In material domain, time (duration), or inertia, is very large; so the substance at any one location is hardly moving. The time (duration, inertia) is treated as constant at all locations.

The four-dimensional mode of consideration of the “world” is natural on the theory of relativity, since according to this theory time is robbed of its independence. This is shown by the fourth equation of the Lorentz transformation:

This equation basically states how the duration (inertia) of substance is decreasing with velocity (in the material domain only). For v = c/2, t’ = 0.866t. That means inertia (the “density” of point mass) has decreased by a factor of 0.866, or that “point mass” has smeared over a larger area.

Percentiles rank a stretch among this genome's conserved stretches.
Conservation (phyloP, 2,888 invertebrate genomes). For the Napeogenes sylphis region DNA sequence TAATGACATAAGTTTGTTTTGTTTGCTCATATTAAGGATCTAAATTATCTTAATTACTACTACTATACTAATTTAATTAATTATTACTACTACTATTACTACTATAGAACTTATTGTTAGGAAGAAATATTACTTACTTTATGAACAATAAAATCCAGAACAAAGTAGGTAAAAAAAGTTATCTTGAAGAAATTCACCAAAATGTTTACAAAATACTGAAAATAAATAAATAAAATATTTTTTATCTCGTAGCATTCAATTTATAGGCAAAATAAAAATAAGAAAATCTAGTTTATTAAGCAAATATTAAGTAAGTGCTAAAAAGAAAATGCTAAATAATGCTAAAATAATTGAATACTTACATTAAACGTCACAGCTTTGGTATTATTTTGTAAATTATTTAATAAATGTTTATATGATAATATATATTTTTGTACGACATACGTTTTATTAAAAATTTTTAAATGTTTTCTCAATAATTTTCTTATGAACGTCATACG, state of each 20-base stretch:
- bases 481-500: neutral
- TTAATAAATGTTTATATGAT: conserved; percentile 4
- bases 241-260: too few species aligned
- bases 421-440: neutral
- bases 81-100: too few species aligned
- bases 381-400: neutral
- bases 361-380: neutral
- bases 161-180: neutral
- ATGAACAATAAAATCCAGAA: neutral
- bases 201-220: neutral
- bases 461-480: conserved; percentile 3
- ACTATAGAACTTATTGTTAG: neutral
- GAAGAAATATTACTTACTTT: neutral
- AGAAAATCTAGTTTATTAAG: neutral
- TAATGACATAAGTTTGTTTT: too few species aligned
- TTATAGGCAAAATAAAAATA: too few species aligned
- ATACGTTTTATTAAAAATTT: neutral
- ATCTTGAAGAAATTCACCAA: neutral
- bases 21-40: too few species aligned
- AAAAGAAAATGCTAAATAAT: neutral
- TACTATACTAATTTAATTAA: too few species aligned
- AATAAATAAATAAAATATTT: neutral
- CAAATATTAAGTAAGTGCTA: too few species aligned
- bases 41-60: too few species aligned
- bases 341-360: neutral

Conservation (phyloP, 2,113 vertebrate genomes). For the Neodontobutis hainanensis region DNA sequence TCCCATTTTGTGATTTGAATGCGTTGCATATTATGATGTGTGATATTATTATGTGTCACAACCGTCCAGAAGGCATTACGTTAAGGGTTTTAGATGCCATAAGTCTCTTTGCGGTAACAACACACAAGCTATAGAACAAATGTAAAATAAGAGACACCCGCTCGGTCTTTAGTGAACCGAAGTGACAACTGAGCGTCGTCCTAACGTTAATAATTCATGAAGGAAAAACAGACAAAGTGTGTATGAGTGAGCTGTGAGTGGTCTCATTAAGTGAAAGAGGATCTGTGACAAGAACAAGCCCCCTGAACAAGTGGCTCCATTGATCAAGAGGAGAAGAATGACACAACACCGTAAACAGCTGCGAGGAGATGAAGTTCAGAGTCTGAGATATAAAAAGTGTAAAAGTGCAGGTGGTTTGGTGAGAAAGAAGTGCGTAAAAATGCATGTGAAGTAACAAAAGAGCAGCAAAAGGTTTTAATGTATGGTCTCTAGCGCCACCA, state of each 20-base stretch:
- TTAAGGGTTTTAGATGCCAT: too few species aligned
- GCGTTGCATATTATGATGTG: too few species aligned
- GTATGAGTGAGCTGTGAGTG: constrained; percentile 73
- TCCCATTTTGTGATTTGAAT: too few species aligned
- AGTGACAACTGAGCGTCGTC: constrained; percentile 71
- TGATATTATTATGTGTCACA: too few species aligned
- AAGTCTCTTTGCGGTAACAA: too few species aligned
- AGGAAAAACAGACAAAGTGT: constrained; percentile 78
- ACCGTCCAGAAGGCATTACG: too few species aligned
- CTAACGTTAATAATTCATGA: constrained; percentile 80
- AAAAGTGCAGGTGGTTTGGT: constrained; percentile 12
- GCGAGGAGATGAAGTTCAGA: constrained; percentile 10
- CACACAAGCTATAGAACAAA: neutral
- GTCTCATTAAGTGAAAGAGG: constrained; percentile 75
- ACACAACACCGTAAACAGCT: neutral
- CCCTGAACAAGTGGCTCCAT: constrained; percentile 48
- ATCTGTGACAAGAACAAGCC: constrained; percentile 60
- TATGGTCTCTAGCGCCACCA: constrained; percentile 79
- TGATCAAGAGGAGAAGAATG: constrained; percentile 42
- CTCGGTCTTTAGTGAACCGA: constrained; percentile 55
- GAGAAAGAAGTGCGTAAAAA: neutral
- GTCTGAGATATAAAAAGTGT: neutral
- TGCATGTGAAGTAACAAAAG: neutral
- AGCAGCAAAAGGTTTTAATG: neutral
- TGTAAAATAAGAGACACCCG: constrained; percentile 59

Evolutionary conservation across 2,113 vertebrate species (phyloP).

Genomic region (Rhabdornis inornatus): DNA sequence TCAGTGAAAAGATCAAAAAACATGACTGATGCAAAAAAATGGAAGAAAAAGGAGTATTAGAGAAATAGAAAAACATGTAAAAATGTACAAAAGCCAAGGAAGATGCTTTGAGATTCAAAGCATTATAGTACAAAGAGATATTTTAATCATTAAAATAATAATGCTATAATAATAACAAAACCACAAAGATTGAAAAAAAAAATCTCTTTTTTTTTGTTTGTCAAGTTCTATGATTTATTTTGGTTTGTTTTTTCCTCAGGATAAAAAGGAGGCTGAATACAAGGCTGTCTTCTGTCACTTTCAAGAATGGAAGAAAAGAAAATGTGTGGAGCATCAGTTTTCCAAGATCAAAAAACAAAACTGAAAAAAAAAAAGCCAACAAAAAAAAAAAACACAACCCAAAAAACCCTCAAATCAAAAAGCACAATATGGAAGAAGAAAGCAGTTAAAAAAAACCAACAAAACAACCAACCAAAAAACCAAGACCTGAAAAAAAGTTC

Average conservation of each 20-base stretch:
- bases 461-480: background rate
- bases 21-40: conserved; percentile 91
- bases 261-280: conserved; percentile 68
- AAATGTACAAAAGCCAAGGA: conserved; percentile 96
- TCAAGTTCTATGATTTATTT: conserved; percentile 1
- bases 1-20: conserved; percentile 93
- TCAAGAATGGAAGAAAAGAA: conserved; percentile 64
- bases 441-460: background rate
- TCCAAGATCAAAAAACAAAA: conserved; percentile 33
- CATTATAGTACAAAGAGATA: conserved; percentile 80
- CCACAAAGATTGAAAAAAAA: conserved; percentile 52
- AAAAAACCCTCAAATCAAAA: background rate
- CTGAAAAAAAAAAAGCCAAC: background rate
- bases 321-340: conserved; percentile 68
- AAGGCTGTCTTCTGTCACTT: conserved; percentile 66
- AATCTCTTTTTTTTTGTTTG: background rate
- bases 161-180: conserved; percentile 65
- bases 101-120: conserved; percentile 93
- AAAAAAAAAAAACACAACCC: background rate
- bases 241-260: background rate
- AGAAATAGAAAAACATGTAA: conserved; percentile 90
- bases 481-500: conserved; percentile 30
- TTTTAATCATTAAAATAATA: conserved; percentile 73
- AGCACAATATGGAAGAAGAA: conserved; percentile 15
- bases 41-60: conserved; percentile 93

Moreover, according to this equation the time difference Δt’ of two events with respect to K’ does not in general vanish, even when the time difference Δt of the same events with reference to K vanishes. Pure “space-distance” of two events with respect to K results in “time-distance” of the same events with respect to K’. But the discovery of Minkowski, which was of importance for the formal development of the theory of relativity, does not lie here. It is to be found rather in the fact of his recognition that the four-dimensional space-time continuum of the theory of relativity, in its most essential formal properties, shows a pronounced relationship to the three-dimensional continuum of Euclidean geometrical space. (Note: confer the somewhat more detailed discussion in Appendix II.) In order to give due prominence to this relationship, however, we must replace the usual time co-ordinate t by an imaginary magnitude √(-1) × ct proportional to it. Under these conditions, the natural laws satisfying the demands of the (special) theory of relativity assume mathematical forms, in which the time co-ordinate plays exactly the same rôle as the three space coordinates. Formally, these four co-ordinates correspond exactly to the three space co-ordinates in Euclidean geometry. It must be clear even to the non-mathematician that, as a consequence of this purely formal addition to our knowledge, the theory perforce gained clearness in no mean measure.